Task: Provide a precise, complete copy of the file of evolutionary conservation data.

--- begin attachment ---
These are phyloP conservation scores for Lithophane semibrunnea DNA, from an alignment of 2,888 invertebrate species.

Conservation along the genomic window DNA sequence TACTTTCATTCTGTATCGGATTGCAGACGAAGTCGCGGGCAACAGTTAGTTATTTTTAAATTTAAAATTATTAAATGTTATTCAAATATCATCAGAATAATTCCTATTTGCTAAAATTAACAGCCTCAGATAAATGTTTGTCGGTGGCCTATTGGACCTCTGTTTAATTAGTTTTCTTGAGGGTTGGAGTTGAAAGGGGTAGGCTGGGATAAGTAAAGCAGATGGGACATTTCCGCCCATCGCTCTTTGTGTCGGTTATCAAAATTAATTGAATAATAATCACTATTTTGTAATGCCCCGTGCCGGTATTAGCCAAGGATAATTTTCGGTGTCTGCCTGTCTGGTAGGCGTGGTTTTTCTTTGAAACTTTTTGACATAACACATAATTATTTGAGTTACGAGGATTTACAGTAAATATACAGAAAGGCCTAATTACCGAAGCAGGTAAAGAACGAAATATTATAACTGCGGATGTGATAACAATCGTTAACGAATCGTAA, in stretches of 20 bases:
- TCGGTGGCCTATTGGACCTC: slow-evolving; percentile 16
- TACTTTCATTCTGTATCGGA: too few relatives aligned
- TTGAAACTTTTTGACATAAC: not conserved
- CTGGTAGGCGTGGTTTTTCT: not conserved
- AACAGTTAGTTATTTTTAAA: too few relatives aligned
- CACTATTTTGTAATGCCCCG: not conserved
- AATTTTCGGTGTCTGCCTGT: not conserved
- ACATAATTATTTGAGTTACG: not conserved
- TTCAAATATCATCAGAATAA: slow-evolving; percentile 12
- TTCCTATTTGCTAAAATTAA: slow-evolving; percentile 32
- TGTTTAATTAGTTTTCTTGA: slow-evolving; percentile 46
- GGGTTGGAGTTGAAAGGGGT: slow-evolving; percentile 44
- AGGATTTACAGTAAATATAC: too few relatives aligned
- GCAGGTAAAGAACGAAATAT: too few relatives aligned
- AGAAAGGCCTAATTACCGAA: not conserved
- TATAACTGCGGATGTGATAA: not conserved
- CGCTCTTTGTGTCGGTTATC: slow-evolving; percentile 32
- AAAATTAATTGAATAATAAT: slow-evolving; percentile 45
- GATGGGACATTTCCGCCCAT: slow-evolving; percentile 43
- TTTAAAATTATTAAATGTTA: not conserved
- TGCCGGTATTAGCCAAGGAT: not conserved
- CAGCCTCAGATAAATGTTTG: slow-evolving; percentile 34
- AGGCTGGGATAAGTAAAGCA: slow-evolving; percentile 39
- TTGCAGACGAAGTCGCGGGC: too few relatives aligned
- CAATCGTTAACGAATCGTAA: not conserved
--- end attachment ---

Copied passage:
These are phyloP conservation scores for Lithophane semibrunnea DNA, from an alignment of 2,888 invertebrate species.

Conservation along the genomic window DNA sequence TACTTTCATTCTGTATCGGATTGCAGACGAAGTCGCGGGCAACAGTTAGTTATTTTTAAATTTAAAATTATTAAATGTTATTCAAATATCATCAGAATAATTCCTATTTGCTAAAATTAACAGCCTCAGATAAATGTTTGTCGGTGGCCTATTGGACCTCTGTTTAATTAGTTTTCTTGAGGGTTGGAGTTGAAAGGGGTAGGCTGGGATAAGTAAAGCAGATGGGACATTTCCGCCCATCGCTCTTTGTGTCGGTTATCAAAATTAATTGAATAATAATCACTATTTTGTAATGCCCCGTGCCGGTATTAGCCAAGGATAATTTTCGGTGTCTGCCTGTCTGGTAGGCGTGGTTTTTCTTTGAAACTTTTTGACATAACACATAATTATTTGAGTTACGAGGATTTACAGTAAATATACAGAAAGGCCTAATTACCGAAGCAGGTAAAGAACGAAATATTATAACTGCGGATGTGATAACAATCGTTAACGAATCGTAA, in stretches of 20 bases:
- TCGGTGGCCTATTGGACCTC: slow-evolving; percentile 16
- TACTTTCATTCTGTATCGGA: too few relatives aligned
- TTGAAACTTTTTGACATAAC: not conserved
- CTGGTAGGCGTGGTTTTTCT: not conserved
- AACAGTTAGTTATTTTTAAA: too few relatives aligned
- CACTATTTTGTAATGCCCCG: not conserved
- AATTTTCGGTGTCTGCCTGT: not conserved
- ACATAATTATTTGAGTTACG: not conserved
- TTCAAATATCATCAGAATAA: slow-evolving; percentile 12
- TTCCTATTTGCTAAAATTAA: slow-evolving; percentile 32
- TGTTTAATTAGTTTTCTTGA: slow-evolving; percentile 46
- GGGTTGGAGTTGAAAGGGGT: slow-evolving; percentile 44
- AGGATTTACAGTAAATATAC: too few relatives aligned
- GCAGGTAAAGAACGAAATAT: too few relatives aligned
- AGAAAGGCCTAATTACCGAA: not conserved
- TATAACTGCGGATGTGATAA: not conserved
- CGCTCTTTGTGTCGGTTATC: slow-evolving; percentile 32
- AAAATTAATTGAATAATAAT: slow-evolving; percentile 45
- GATGGGACATTTCCGCCCAT: slow-evolving; percentile 43
- TTTAAAATTATTAAATGTTA: not conserved
- TGCCGGTATTAGCCAAGGAT: not conserved
- CAGCCTCAGATAAATGTTTG: slow-evolving; percentile 34
- AGGCTGGGATAAGTAAAGCA: slow-evolving; percentile 39
- TTGCAGACGAAGTCGCGGGC: too few relatives aligned
- CAATCGTTAACGAATCGTAA: not conserved